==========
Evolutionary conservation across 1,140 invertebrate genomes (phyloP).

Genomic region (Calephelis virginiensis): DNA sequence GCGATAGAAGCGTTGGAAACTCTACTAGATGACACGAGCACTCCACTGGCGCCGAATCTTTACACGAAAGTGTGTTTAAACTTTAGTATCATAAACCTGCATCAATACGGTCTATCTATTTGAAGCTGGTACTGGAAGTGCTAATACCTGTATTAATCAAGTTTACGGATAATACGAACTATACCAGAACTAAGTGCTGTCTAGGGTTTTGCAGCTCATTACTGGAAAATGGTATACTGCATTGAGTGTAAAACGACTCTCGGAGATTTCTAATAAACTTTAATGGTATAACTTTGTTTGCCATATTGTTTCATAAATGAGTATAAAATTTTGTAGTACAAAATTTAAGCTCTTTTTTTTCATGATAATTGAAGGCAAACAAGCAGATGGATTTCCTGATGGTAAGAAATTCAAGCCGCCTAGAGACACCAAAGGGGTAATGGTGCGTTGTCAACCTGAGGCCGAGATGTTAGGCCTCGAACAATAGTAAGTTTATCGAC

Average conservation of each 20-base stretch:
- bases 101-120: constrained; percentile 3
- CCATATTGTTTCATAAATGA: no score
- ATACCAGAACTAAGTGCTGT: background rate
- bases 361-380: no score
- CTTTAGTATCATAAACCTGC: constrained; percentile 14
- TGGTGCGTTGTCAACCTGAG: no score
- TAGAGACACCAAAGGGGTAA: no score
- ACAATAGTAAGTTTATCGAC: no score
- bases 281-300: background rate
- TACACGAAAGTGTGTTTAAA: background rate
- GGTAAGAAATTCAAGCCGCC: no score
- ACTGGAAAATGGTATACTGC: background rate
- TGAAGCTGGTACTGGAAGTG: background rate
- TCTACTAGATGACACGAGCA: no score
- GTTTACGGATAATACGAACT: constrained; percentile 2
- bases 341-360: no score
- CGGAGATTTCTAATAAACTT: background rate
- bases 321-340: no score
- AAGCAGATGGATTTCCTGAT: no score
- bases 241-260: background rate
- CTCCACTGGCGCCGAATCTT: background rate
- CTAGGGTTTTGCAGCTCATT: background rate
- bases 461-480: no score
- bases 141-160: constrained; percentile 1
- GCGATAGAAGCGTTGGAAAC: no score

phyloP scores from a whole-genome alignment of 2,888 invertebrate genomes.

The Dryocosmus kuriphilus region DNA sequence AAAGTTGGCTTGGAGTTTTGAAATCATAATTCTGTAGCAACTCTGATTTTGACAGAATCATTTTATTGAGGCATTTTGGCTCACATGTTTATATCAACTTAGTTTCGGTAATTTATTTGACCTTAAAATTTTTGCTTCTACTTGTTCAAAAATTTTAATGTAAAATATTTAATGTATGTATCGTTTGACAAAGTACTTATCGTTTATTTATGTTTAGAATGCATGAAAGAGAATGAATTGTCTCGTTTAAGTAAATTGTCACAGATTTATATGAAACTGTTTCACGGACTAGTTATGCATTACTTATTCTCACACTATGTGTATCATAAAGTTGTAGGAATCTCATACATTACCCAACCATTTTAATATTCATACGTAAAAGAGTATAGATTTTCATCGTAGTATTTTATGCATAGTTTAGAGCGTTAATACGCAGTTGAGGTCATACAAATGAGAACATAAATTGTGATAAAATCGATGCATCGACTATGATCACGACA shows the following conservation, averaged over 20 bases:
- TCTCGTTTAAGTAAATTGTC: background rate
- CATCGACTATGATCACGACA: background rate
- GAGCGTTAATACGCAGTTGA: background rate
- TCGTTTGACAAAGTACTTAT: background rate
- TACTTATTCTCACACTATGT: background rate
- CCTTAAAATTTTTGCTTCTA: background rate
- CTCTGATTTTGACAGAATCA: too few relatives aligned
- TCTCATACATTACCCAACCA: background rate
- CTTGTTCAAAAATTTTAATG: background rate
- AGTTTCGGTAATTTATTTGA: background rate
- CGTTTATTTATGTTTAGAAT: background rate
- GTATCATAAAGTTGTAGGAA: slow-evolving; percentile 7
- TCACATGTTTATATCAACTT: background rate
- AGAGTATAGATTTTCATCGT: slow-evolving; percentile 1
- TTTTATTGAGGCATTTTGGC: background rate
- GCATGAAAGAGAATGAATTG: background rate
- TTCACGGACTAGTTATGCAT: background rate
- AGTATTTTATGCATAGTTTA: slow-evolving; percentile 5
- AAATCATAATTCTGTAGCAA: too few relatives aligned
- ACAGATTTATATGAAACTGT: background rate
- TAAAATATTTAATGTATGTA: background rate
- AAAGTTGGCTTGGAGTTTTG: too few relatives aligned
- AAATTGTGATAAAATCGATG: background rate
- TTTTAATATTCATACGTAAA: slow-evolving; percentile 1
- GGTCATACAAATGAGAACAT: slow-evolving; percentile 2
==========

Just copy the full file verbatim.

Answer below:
Evolutionary conservation across 1,140 invertebrate genomes (phyloP).

Genomic region (Calephelis virginiensis): DNA sequence GCGATAGAAGCGTTGGAAACTCTACTAGATGACACGAGCACTCCACTGGCGCCGAATCTTTACACGAAAGTGTGTTTAAACTTTAGTATCATAAACCTGCATCAATACGGTCTATCTATTTGAAGCTGGTACTGGAAGTGCTAATACCTGTATTAATCAAGTTTACGGATAATACGAACTATACCAGAACTAAGTGCTGTCTAGGGTTTTGCAGCTCATTACTGGAAAATGGTATACTGCATTGAGTGTAAAACGACTCTCGGAGATTTCTAATAAACTTTAATGGTATAACTTTGTTTGCCATATTGTTTCATAAATGAGTATAAAATTTTGTAGTACAAAATTTAAGCTCTTTTTTTTCATGATAATTGAAGGCAAACAAGCAGATGGATTTCCTGATGGTAAGAAATTCAAGCCGCCTAGAGACACCAAAGGGGTAATGGTGCGTTGTCAACCTGAGGCCGAGATGTTAGGCCTCGAACAATAGTAAGTTTATCGAC

Average conservation of each 20-base stretch:
- bases 101-120: constrained; percentile 3
- CCATATTGTTTCATAAATGA: no score
- ATACCAGAACTAAGTGCTGT: background rate
- bases 361-380: no score
- CTTTAGTATCATAAACCTGC: constrained; percentile 14
- TGGTGCGTTGTCAACCTGAG: no score
- TAGAGACACCAAAGGGGTAA: no score
- ACAATAGTAAGTTTATCGAC: no score
- bases 281-300: background rate
- TACACGAAAGTGTGTTTAAA: background rate
- GGTAAGAAATTCAAGCCGCC: no score
- ACTGGAAAATGGTATACTGC: background rate
- TGAAGCTGGTACTGGAAGTG: background rate
- TCTACTAGATGACACGAGCA: no score
- GTTTACGGATAATACGAACT: constrained; percentile 2
- bases 341-360: no score
- CGGAGATTTCTAATAAACTT: background rate
- bases 321-340: no score
- AAGCAGATGGATTTCCTGAT: no score
- bases 241-260: background rate
- CTCCACTGGCGCCGAATCTT: background rate
- CTAGGGTTTTGCAGCTCATT: background rate
- bases 461-480: no score
- bases 141-160: constrained; percentile 1
- GCGATAGAAGCGTTGGAAAC: no score

phyloP scores from a whole-genome alignment of 2,888 invertebrate genomes.

The Dryocosmus kuriphilus region DNA sequence AAAGTTGGCTTGGAGTTTTGAAATCATAATTCTGTAGCAACTCTGATTTTGACAGAATCATTTTATTGAGGCATTTTGGCTCACATGTTTATATCAACTTAGTTTCGGTAATTTATTTGACCTTAAAATTTTTGCTTCTACTTGTTCAAAAATTTTAATGTAAAATATTTAATGTATGTATCGTTTGACAAAGTACTTATCGTTTATTTATGTTTAGAATGCATGAAAGAGAATGAATTGTCTCGTTTAAGTAAATTGTCACAGATTTATATGAAACTGTTTCACGGACTAGTTATGCATTACTTATTCTCACACTATGTGTATCATAAAGTTGTAGGAATCTCATACATTACCCAACCATTTTAATATTCATACGTAAAAGAGTATAGATTTTCATCGTAGTATTTTATGCATAGTTTAGAGCGTTAATACGCAGTTGAGGTCATACAAATGAGAACATAAATTGTGATAAAATCGATGCATCGACTATGATCACGACA shows the following conservation, averaged over 20 bases:
- TCTCGTTTAAGTAAATTGTC: background rate
- CATCGACTATGATCACGACA: background rate
- GAGCGTTAATACGCAGTTGA: background rate
- TCGTTTGACAAAGTACTTAT: background rate
- TACTTATTCTCACACTATGT: background rate
- CCTTAAAATTTTTGCTTCTA: background rate
- CTCTGATTTTGACAGAATCA: too few relatives aligned
- TCTCATACATTACCCAACCA: background rate
- CTTGTTCAAAAATTTTAATG: background rate
- AGTTTCGGTAATTTATTTGA: background rate
- CGTTTATTTATGTTTAGAAT: background rate
- GTATCATAAAGTTGTAGGAA: slow-evolving; percentile 7
- TCACATGTTTATATCAACTT: background rate
- AGAGTATAGATTTTCATCGT: slow-evolving; percentile 1
- TTTTATTGAGGCATTTTGGC: background rate
- GCATGAAAGAGAATGAATTG: background rate
- TTCACGGACTAGTTATGCAT: background rate
- AGTATTTTATGCATAGTTTA: slow-evolving; percentile 5
- AAATCATAATTCTGTAGCAA: too few relatives aligned
- ACAGATTTATATGAAACTGT: background rate
- TAAAATATTTAATGTATGTA: background rate
- AAAGTTGGCTTGGAGTTTTG: too few relatives aligned
- AAATTGTGATAAAATCGATG: background rate
- TTTTAATATTCATACGTAAA: slow-evolving; percentile 1
- GGTCATACAAATGAGAACAT: slow-evolving; percentile 2